NIST Standards You Should Know About For CISSP Exam

If you are preparing for the CISSP exam, then you have certainly encountered some of NIST standards. They are referenced in almost all eight domains. If you are having a bad time remembering each standard reference, then don’t worry, it is completely normal. They can easily get confusing, especially with the cross-references and the overlapping scope between them.

With this article, I tried to sum up the NIST standards that should be considered in your preparation for the exam. This will give you a general overview and a high-level understanding that will help you make sense whenever you encounter a NIST reference.

What is NIST?

Before we start listing the standards, let’s first explain what NIST is, and what does it do exactly.

National Institute of Standards and Technology NIST

The National Institute of Standards and Technologies (NIST) is a US federal agency of the Department of Commerce. It’s main mission is to:

Promote U.S. innovation and industrial competitiveness by advancing measurement science, standards, and technology in ways that enhance economic security and improve quality of life.

Although compliance with NIST standards is not required outside US federal agencies, these standards have nevertheless become a security reference and a guidance that is followed by many organizations in the private sector.

One last important thing before we start: Even if the exam does not require you to go deep into the details of each standard, it won’t hurt you to check the documents just to have an understanding of their scope and outline. In fact, one good thing about NIST is that all their standards are available in their website for free, so it wouldn’t be unwise to take advantage of that. This will most certainly help you in the exam, since many security concepts in CISSP are inspired from NIST.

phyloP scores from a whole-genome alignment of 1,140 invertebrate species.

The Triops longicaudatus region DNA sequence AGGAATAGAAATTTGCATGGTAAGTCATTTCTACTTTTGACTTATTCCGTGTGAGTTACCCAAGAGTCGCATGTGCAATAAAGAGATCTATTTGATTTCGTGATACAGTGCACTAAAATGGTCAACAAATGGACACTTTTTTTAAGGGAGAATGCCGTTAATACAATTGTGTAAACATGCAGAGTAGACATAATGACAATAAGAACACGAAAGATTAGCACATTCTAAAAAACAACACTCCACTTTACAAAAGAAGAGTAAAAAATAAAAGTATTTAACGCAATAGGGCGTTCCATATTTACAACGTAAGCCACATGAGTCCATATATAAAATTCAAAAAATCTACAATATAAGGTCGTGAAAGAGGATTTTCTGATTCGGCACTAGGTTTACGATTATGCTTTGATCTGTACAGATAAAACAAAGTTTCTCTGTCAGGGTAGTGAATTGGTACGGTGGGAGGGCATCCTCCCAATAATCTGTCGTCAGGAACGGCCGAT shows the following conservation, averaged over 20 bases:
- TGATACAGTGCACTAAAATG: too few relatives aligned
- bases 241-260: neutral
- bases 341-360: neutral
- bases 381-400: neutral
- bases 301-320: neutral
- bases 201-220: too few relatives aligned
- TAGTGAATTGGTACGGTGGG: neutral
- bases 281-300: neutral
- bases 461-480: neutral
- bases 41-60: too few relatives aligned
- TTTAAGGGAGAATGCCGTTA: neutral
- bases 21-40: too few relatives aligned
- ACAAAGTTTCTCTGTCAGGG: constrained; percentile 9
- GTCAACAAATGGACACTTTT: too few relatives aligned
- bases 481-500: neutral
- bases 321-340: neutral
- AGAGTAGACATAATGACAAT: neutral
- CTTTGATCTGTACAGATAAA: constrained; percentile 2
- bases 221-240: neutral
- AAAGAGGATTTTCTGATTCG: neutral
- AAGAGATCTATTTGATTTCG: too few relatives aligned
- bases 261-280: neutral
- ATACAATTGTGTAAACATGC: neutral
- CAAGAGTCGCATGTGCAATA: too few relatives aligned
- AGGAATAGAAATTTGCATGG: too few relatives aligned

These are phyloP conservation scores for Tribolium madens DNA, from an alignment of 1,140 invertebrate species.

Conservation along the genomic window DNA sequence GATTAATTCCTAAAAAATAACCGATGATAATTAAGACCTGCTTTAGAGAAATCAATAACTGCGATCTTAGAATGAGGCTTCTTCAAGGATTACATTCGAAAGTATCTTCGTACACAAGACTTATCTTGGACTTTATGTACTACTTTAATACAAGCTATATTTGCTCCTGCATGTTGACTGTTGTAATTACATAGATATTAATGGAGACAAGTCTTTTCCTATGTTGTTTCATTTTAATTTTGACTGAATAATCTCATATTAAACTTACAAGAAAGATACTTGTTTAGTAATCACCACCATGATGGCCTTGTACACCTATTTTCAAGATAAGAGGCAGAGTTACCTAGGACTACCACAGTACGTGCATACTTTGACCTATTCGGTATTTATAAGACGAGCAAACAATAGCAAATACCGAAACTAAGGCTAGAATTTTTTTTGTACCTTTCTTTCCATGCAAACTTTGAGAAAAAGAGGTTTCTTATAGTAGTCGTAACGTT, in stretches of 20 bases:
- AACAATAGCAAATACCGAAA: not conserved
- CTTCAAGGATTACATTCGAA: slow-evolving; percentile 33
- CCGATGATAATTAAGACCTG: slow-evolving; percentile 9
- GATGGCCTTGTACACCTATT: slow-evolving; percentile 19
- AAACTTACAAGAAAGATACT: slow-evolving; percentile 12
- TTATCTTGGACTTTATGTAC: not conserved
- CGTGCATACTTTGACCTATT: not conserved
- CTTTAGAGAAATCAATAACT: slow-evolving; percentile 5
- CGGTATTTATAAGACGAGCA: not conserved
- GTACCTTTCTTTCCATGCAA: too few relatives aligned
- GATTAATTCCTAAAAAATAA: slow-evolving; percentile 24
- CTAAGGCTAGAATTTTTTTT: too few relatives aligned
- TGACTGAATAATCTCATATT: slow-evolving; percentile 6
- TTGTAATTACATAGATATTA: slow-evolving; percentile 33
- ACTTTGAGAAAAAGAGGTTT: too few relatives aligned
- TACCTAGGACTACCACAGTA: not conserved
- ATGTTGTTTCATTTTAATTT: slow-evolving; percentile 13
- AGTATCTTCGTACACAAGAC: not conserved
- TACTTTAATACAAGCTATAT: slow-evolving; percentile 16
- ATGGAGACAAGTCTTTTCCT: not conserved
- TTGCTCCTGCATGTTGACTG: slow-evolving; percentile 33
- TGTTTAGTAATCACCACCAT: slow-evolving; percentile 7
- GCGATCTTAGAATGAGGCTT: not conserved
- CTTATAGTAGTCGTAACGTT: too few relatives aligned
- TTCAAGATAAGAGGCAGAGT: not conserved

NIST standards in the CISSP

NIST SP 800 Series

  • NIST SP 800-12: An Introduction to Information Security.
  • NIST SP 800-30: Guide for conducting risk assessments of federal information systems and organizations.
  • NIST SP 800-34: Contingency Planning Guide for Federal Information Systems.
  • NIST SP 800-37: Risk Management Framework for Information Systems and Organizations.
  • NIST SP 800-53: Security and Privacy Controls for Federal Information Systems.
  • NIST SP 800-53A: Assessing Security and Privacy Controls in Federal Information Systems and Organizations.
  • NIST SP 800-60: Guide for Mapping Types of Information and Information Systems to Security Categories.
  • NIST SP 800-63-3: Digital Identity Guidelines.
  • NIST SP 800-86: Guide to Integrating Forensic Techniques into Incident Response.
  • NIST SP 800-88: Guidelines for Media Sanitization.
  • NIST SP 800-115: Technical Guide to Information Security Testing and Assessment.
  • NIST SP 800-126: The Technical Specification for the Security Content Automation Protocol (SCAP).
  • NIST SP 800-137: Information Security Continuous Monitoring (ISCM) for Federal Information Systems and Organizations.
  • NIST SP 800-145: The NIST Definition of Cloud Computing.
  • NIST SP 800-154: Guide to Data-centric System Threat Modeling.
  • NIST SP 800-160: Systems Security Engineering.

FIPS Series

  • FIPS 140-3: Security Requirements for Cryptographic Modules.
  • FIPS 199: Standards for Security Categorization of Federal Information and Information Systems.
  • FIPS 200: Minimun Security Requirements for Federal Information and Information Systems.

NIST provides lots of standards that relate to cybersecurity. I only included here the ones that I think are the most relevant to the CISSP. However, if there are other standards that you think I should include, please let me know in the comments below.


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